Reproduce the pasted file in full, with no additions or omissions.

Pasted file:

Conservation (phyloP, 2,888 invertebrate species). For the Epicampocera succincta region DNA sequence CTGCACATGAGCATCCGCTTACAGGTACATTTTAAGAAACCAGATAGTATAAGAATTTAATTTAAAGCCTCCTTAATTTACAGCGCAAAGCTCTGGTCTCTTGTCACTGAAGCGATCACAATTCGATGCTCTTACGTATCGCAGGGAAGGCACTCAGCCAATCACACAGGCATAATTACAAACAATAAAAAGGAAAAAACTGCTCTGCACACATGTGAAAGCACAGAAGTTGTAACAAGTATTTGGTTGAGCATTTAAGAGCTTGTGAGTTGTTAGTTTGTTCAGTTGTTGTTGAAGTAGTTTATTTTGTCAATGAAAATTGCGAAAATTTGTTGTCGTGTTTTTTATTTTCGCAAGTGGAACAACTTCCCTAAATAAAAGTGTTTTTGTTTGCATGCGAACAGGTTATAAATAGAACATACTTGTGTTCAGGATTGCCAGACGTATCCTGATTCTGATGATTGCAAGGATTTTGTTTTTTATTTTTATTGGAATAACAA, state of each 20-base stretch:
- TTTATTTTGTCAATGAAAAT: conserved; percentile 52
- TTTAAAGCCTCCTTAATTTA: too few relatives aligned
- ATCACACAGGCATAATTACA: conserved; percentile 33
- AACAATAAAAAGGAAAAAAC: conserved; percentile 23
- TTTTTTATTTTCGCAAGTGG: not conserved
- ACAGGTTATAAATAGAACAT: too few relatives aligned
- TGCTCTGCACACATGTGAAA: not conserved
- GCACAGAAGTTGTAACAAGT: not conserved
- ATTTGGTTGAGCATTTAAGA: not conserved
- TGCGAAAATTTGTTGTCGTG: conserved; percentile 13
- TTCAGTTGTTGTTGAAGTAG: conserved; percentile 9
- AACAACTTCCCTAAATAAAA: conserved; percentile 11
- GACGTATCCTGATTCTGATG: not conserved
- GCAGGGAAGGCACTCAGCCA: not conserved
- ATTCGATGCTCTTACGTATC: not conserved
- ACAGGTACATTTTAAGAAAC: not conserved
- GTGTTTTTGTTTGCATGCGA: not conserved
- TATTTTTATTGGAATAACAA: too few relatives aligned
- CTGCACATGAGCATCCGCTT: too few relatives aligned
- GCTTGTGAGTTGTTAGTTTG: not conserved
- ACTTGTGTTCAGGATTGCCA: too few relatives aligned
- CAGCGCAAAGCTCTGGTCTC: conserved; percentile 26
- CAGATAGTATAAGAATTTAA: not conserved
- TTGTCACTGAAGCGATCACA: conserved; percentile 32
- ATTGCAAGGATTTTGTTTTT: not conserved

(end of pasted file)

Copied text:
Conservation (phyloP, 2,888 invertebrate species). For the Epicampocera succincta region DNA sequence CTGCACATGAGCATCCGCTTACAGGTACATTTTAAGAAACCAGATAGTATAAGAATTTAATTTAAAGCCTCCTTAATTTACAGCGCAAAGCTCTGGTCTCTTGTCACTGAAGCGATCACAATTCGATGCTCTTACGTATCGCAGGGAAGGCACTCAGCCAATCACACAGGCATAATTACAAACAATAAAAAGGAAAAAACTGCTCTGCACACATGTGAAAGCACAGAAGTTGTAACAAGTATTTGGTTGAGCATTTAAGAGCTTGTGAGTTGTTAGTTTGTTCAGTTGTTGTTGAAGTAGTTTATTTTGTCAATGAAAATTGCGAAAATTTGTTGTCGTGTTTTTTATTTTCGCAAGTGGAACAACTTCCCTAAATAAAAGTGTTTTTGTTTGCATGCGAACAGGTTATAAATAGAACATACTTGTGTTCAGGATTGCCAGACGTATCCTGATTCTGATGATTGCAAGGATTTTGTTTTTTATTTTTATTGGAATAACAA, state of each 20-base stretch:
- TTTATTTTGTCAATGAAAAT: conserved; percentile 52
- TTTAAAGCCTCCTTAATTTA: too few relatives aligned
- ATCACACAGGCATAATTACA: conserved; percentile 33
- AACAATAAAAAGGAAAAAAC: conserved; percentile 23
- TTTTTTATTTTCGCAAGTGG: not conserved
- ACAGGTTATAAATAGAACAT: too few relatives aligned
- TGCTCTGCACACATGTGAAA: not conserved
- GCACAGAAGTTGTAACAAGT: not conserved
- ATTTGGTTGAGCATTTAAGA: not conserved
- TGCGAAAATTTGTTGTCGTG: conserved; percentile 13
- TTCAGTTGTTGTTGAAGTAG: conserved; percentile 9
- AACAACTTCCCTAAATAAAA: conserved; percentile 11
- GACGTATCCTGATTCTGATG: not conserved
- GCAGGGAAGGCACTCAGCCA: not conserved
- ATTCGATGCTCTTACGTATC: not conserved
- ACAGGTACATTTTAAGAAAC: not conserved
- GTGTTTTTGTTTGCATGCGA: not conserved
- TATTTTTATTGGAATAACAA: too few relatives aligned
- CTGCACATGAGCATCCGCTT: too few relatives aligned
- GCTTGTGAGTTGTTAGTTTG: not conserved
- ACTTGTGTTCAGGATTGCCA: too few relatives aligned
- CAGCGCAAAGCTCTGGTCTC: conserved; percentile 26
- CAGATAGTATAAGAATTTAA: not conserved
- TTGTCACTGAAGCGATCACA: conserved; percentile 32
- ATTGCAAGGATTTTGTTTTT: not conserved